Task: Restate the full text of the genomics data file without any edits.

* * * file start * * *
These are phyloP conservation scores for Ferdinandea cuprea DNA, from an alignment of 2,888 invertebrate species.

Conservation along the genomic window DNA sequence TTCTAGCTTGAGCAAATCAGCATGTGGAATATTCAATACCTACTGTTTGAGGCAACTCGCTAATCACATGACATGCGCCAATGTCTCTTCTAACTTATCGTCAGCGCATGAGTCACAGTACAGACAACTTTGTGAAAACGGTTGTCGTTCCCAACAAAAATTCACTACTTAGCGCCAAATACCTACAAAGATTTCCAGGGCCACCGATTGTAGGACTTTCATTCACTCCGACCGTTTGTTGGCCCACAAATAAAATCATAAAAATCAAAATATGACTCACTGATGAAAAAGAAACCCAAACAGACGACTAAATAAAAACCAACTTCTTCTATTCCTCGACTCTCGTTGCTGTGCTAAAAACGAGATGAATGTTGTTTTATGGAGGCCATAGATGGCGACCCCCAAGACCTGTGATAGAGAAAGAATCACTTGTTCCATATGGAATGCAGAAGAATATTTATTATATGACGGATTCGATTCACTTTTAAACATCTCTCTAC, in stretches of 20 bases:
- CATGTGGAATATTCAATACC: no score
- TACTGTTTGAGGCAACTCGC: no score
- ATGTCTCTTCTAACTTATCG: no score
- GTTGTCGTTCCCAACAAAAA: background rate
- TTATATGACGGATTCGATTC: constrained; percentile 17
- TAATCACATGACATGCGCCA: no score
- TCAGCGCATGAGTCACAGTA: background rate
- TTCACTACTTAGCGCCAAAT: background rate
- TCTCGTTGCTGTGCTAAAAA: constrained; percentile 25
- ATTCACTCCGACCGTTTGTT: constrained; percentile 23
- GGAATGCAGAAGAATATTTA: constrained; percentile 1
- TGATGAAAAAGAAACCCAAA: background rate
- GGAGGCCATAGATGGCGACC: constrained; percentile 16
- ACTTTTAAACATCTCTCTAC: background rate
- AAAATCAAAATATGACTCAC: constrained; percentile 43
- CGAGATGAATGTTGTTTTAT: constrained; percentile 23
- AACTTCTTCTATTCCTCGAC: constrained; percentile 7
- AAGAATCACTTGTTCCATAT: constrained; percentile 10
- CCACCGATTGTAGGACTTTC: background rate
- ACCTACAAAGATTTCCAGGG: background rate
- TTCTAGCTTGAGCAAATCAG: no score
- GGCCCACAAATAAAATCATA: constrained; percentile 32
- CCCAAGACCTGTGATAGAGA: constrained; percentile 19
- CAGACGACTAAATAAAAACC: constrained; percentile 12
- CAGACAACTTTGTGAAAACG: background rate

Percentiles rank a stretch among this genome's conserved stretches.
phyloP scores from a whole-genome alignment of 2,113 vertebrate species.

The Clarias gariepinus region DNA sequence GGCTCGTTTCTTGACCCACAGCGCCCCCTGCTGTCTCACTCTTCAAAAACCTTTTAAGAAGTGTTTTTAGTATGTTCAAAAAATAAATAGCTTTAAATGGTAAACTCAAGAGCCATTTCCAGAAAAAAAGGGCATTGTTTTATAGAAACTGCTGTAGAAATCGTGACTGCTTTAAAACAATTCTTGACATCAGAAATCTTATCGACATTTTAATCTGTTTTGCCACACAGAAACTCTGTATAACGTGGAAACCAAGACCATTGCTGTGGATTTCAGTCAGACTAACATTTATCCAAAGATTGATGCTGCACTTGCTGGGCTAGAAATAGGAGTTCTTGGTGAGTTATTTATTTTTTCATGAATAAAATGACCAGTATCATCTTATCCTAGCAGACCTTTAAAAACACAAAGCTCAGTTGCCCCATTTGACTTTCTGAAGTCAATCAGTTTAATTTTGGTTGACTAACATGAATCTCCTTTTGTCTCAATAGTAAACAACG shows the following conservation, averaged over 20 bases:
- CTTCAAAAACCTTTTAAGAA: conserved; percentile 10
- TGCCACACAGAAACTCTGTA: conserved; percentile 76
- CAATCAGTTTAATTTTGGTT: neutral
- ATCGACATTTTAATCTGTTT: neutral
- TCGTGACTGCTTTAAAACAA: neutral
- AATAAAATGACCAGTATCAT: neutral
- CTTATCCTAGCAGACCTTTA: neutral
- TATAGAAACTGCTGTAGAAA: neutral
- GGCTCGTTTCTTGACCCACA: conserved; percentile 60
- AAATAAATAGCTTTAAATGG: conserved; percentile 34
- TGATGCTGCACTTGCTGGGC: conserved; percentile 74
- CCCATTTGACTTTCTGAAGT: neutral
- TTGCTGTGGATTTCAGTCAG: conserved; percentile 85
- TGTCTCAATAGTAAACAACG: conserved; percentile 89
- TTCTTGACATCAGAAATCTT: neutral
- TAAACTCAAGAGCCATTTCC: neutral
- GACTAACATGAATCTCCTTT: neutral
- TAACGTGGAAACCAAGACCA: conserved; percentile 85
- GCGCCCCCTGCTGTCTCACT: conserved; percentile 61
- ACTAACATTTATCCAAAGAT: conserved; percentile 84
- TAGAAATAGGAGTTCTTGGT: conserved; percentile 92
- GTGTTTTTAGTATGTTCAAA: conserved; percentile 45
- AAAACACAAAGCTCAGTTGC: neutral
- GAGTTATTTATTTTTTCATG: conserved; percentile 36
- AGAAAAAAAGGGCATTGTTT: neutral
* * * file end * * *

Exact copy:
These are phyloP conservation scores for Ferdinandea cuprea DNA, from an alignment of 2,888 invertebrate species.

Conservation along the genomic window DNA sequence TTCTAGCTTGAGCAAATCAGCATGTGGAATATTCAATACCTACTGTTTGAGGCAACTCGCTAATCACATGACATGCGCCAATGTCTCTTCTAACTTATCGTCAGCGCATGAGTCACAGTACAGACAACTTTGTGAAAACGGTTGTCGTTCCCAACAAAAATTCACTACTTAGCGCCAAATACCTACAAAGATTTCCAGGGCCACCGATTGTAGGACTTTCATTCACTCCGACCGTTTGTTGGCCCACAAATAAAATCATAAAAATCAAAATATGACTCACTGATGAAAAAGAAACCCAAACAGACGACTAAATAAAAACCAACTTCTTCTATTCCTCGACTCTCGTTGCTGTGCTAAAAACGAGATGAATGTTGTTTTATGGAGGCCATAGATGGCGACCCCCAAGACCTGTGATAGAGAAAGAATCACTTGTTCCATATGGAATGCAGAAGAATATTTATTATATGACGGATTCGATTCACTTTTAAACATCTCTCTAC, in stretches of 20 bases:
- CATGTGGAATATTCAATACC: no score
- TACTGTTTGAGGCAACTCGC: no score
- ATGTCTCTTCTAACTTATCG: no score
- GTTGTCGTTCCCAACAAAAA: background rate
- TTATATGACGGATTCGATTC: constrained; percentile 17
- TAATCACATGACATGCGCCA: no score
- TCAGCGCATGAGTCACAGTA: background rate
- TTCACTACTTAGCGCCAAAT: background rate
- TCTCGTTGCTGTGCTAAAAA: constrained; percentile 25
- ATTCACTCCGACCGTTTGTT: constrained; percentile 23
- GGAATGCAGAAGAATATTTA: constrained; percentile 1
- TGATGAAAAAGAAACCCAAA: background rate
- GGAGGCCATAGATGGCGACC: constrained; percentile 16
- ACTTTTAAACATCTCTCTAC: background rate
- AAAATCAAAATATGACTCAC: constrained; percentile 43
- CGAGATGAATGTTGTTTTAT: constrained; percentile 23
- AACTTCTTCTATTCCTCGAC: constrained; percentile 7
- AAGAATCACTTGTTCCATAT: constrained; percentile 10
- CCACCGATTGTAGGACTTTC: background rate
- ACCTACAAAGATTTCCAGGG: background rate
- TTCTAGCTTGAGCAAATCAG: no score
- GGCCCACAAATAAAATCATA: constrained; percentile 32
- CCCAAGACCTGTGATAGAGA: constrained; percentile 19
- CAGACGACTAAATAAAAACC: constrained; percentile 12
- CAGACAACTTTGTGAAAACG: background rate

Percentiles rank a stretch among this genome's conserved stretches.
phyloP scores from a whole-genome alignment of 2,113 vertebrate species.

The Clarias gariepinus region DNA sequence GGCTCGTTTCTTGACCCACAGCGCCCCCTGCTGTCTCACTCTTCAAAAACCTTTTAAGAAGTGTTTTTAGTATGTTCAAAAAATAAATAGCTTTAAATGGTAAACTCAAGAGCCATTTCCAGAAAAAAAGGGCATTGTTTTATAGAAACTGCTGTAGAAATCGTGACTGCTTTAAAACAATTCTTGACATCAGAAATCTTATCGACATTTTAATCTGTTTTGCCACACAGAAACTCTGTATAACGTGGAAACCAAGACCATTGCTGTGGATTTCAGTCAGACTAACATTTATCCAAAGATTGATGCTGCACTTGCTGGGCTAGAAATAGGAGTTCTTGGTGAGTTATTTATTTTTTCATGAATAAAATGACCAGTATCATCTTATCCTAGCAGACCTTTAAAAACACAAAGCTCAGTTGCCCCATTTGACTTTCTGAAGTCAATCAGTTTAATTTTGGTTGACTAACATGAATCTCCTTTTGTCTCAATAGTAAACAACG shows the following conservation, averaged over 20 bases:
- CTTCAAAAACCTTTTAAGAA: conserved; percentile 10
- TGCCACACAGAAACTCTGTA: conserved; percentile 76
- CAATCAGTTTAATTTTGGTT: neutral
- ATCGACATTTTAATCTGTTT: neutral
- TCGTGACTGCTTTAAAACAA: neutral
- AATAAAATGACCAGTATCAT: neutral
- CTTATCCTAGCAGACCTTTA: neutral
- TATAGAAACTGCTGTAGAAA: neutral
- GGCTCGTTTCTTGACCCACA: conserved; percentile 60
- AAATAAATAGCTTTAAATGG: conserved; percentile 34
- TGATGCTGCACTTGCTGGGC: conserved; percentile 74
- CCCATTTGACTTTCTGAAGT: neutral
- TTGCTGTGGATTTCAGTCAG: conserved; percentile 85
- TGTCTCAATAGTAAACAACG: conserved; percentile 89
- TTCTTGACATCAGAAATCTT: neutral
- TAAACTCAAGAGCCATTTCC: neutral
- GACTAACATGAATCTCCTTT: neutral
- TAACGTGGAAACCAAGACCA: conserved; percentile 85
- GCGCCCCCTGCTGTCTCACT: conserved; percentile 61
- ACTAACATTTATCCAAAGAT: conserved; percentile 84
- TAGAAATAGGAGTTCTTGGT: conserved; percentile 92
- GTGTTTTTAGTATGTTCAAA: conserved; percentile 45
- AAAACACAAAGCTCAGTTGC: neutral
- GAGTTATTTATTTTTTCATG: conserved; percentile 36
- AGAAAAAAAGGGCATTGTTT: neutral